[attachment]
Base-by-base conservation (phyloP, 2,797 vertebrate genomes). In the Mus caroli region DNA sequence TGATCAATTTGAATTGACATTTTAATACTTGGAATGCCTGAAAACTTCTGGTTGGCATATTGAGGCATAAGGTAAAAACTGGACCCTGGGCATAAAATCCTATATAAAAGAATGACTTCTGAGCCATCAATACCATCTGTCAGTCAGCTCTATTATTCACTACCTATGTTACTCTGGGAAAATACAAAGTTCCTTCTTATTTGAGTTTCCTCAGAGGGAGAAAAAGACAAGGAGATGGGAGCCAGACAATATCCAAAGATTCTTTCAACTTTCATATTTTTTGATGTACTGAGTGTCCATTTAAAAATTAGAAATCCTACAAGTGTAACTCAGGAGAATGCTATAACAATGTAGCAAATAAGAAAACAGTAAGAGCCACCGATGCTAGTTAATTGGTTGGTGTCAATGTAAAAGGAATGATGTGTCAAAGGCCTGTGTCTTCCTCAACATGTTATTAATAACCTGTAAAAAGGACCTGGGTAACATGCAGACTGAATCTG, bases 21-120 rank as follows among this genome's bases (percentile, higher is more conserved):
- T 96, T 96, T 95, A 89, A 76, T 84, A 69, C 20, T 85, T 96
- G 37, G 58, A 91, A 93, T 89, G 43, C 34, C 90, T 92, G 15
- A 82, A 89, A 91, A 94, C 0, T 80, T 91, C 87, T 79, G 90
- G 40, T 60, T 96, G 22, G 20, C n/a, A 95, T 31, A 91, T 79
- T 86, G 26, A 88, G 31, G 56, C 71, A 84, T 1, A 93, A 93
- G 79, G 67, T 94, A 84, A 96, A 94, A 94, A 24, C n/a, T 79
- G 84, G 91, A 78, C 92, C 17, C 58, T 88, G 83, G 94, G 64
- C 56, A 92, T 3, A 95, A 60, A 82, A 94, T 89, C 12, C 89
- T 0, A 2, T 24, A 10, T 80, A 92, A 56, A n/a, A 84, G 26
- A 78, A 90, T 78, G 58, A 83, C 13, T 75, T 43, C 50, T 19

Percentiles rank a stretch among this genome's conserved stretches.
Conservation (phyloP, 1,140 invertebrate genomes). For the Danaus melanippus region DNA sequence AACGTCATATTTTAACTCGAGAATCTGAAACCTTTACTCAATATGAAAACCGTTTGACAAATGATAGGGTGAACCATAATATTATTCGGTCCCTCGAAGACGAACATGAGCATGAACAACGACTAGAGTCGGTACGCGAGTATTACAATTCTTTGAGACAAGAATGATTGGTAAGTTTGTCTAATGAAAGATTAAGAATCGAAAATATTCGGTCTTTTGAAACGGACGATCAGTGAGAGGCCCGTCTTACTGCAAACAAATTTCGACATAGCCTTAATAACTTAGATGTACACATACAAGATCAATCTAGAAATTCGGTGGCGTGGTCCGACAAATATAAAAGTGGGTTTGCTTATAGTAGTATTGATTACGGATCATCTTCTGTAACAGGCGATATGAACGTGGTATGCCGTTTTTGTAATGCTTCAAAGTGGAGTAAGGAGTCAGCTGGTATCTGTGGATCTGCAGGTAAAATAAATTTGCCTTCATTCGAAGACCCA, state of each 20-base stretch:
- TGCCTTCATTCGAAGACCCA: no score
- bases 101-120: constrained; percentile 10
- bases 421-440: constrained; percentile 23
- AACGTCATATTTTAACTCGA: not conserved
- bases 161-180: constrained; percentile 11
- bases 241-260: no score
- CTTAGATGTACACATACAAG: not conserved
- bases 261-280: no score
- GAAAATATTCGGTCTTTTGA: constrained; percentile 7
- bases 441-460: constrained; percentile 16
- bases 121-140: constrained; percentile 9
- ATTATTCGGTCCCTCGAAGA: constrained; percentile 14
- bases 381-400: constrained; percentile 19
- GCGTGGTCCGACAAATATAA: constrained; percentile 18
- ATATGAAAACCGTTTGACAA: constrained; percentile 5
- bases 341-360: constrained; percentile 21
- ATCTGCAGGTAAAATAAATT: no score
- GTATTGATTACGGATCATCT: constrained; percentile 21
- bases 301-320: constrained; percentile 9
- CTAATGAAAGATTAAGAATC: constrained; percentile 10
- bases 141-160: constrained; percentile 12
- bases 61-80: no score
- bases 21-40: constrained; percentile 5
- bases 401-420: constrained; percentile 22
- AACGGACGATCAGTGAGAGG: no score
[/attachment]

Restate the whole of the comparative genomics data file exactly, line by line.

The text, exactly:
Base-by-base conservation (phyloP, 2,797 vertebrate genomes). In the Mus caroli region DNA sequence TGATCAATTTGAATTGACATTTTAATACTTGGAATGCCTGAAAACTTCTGGTTGGCATATTGAGGCATAAGGTAAAAACTGGACCCTGGGCATAAAATCCTATATAAAAGAATGACTTCTGAGCCATCAATACCATCTGTCAGTCAGCTCTATTATTCACTACCTATGTTACTCTGGGAAAATACAAAGTTCCTTCTTATTTGAGTTTCCTCAGAGGGAGAAAAAGACAAGGAGATGGGAGCCAGACAATATCCAAAGATTCTTTCAACTTTCATATTTTTTGATGTACTGAGTGTCCATTTAAAAATTAGAAATCCTACAAGTGTAACTCAGGAGAATGCTATAACAATGTAGCAAATAAGAAAACAGTAAGAGCCACCGATGCTAGTTAATTGGTTGGTGTCAATGTAAAAGGAATGATGTGTCAAAGGCCTGTGTCTTCCTCAACATGTTATTAATAACCTGTAAAAAGGACCTGGGTAACATGCAGACTGAATCTG, bases 21-120 rank as follows among this genome's bases (percentile, higher is more conserved):
- T 96, T 96, T 95, A 89, A 76, T 84, A 69, C 20, T 85, T 96
- G 37, G 58, A 91, A 93, T 89, G 43, C 34, C 90, T 92, G 15
- A 82, A 89, A 91, A 94, C 0, T 80, T 91, C 87, T 79, G 90
- G 40, T 60, T 96, G 22, G 20, C n/a, A 95, T 31, A 91, T 79
- T 86, G 26, A 88, G 31, G 56, C 71, A 84, T 1, A 93, A 93
- G 79, G 67, T 94, A 84, A 96, A 94, A 94, A 24, C n/a, T 79
- G 84, G 91, A 78, C 92, C 17, C 58, T 88, G 83, G 94, G 64
- C 56, A 92, T 3, A 95, A 60, A 82, A 94, T 89, C 12, C 89
- T 0, A 2, T 24, A 10, T 80, A 92, A 56, A n/a, A 84, G 26
- A 78, A 90, T 78, G 58, A 83, C 13, T 75, T 43, C 50, T 19

Percentiles rank a stretch among this genome's conserved stretches.
Conservation (phyloP, 1,140 invertebrate genomes). For the Danaus melanippus region DNA sequence AACGTCATATTTTAACTCGAGAATCTGAAACCTTTACTCAATATGAAAACCGTTTGACAAATGATAGGGTGAACCATAATATTATTCGGTCCCTCGAAGACGAACATGAGCATGAACAACGACTAGAGTCGGTACGCGAGTATTACAATTCTTTGAGACAAGAATGATTGGTAAGTTTGTCTAATGAAAGATTAAGAATCGAAAATATTCGGTCTTTTGAAACGGACGATCAGTGAGAGGCCCGTCTTACTGCAAACAAATTTCGACATAGCCTTAATAACTTAGATGTACACATACAAGATCAATCTAGAAATTCGGTGGCGTGGTCCGACAAATATAAAAGTGGGTTTGCTTATAGTAGTATTGATTACGGATCATCTTCTGTAACAGGCGATATGAACGTGGTATGCCGTTTTTGTAATGCTTCAAAGTGGAGTAAGGAGTCAGCTGGTATCTGTGGATCTGCAGGTAAAATAAATTTGCCTTCATTCGAAGACCCA, state of each 20-base stretch:
- TGCCTTCATTCGAAGACCCA: no score
- bases 101-120: constrained; percentile 10
- bases 421-440: constrained; percentile 23
- AACGTCATATTTTAACTCGA: not conserved
- bases 161-180: constrained; percentile 11
- bases 241-260: no score
- CTTAGATGTACACATACAAG: not conserved
- bases 261-280: no score
- GAAAATATTCGGTCTTTTGA: constrained; percentile 7
- bases 441-460: constrained; percentile 16
- bases 121-140: constrained; percentile 9
- ATTATTCGGTCCCTCGAAGA: constrained; percentile 14
- bases 381-400: constrained; percentile 19
- GCGTGGTCCGACAAATATAA: constrained; percentile 18
- ATATGAAAACCGTTTGACAA: constrained; percentile 5
- bases 341-360: constrained; percentile 21
- ATCTGCAGGTAAAATAAATT: no score
- GTATTGATTACGGATCATCT: constrained; percentile 21
- bases 301-320: constrained; percentile 9
- CTAATGAAAGATTAAGAATC: constrained; percentile 10
- bases 141-160: constrained; percentile 12
- bases 61-80: no score
- bases 21-40: constrained; percentile 5
- bases 401-420: constrained; percentile 22
- AACGGACGATCAGTGAGAGG: no score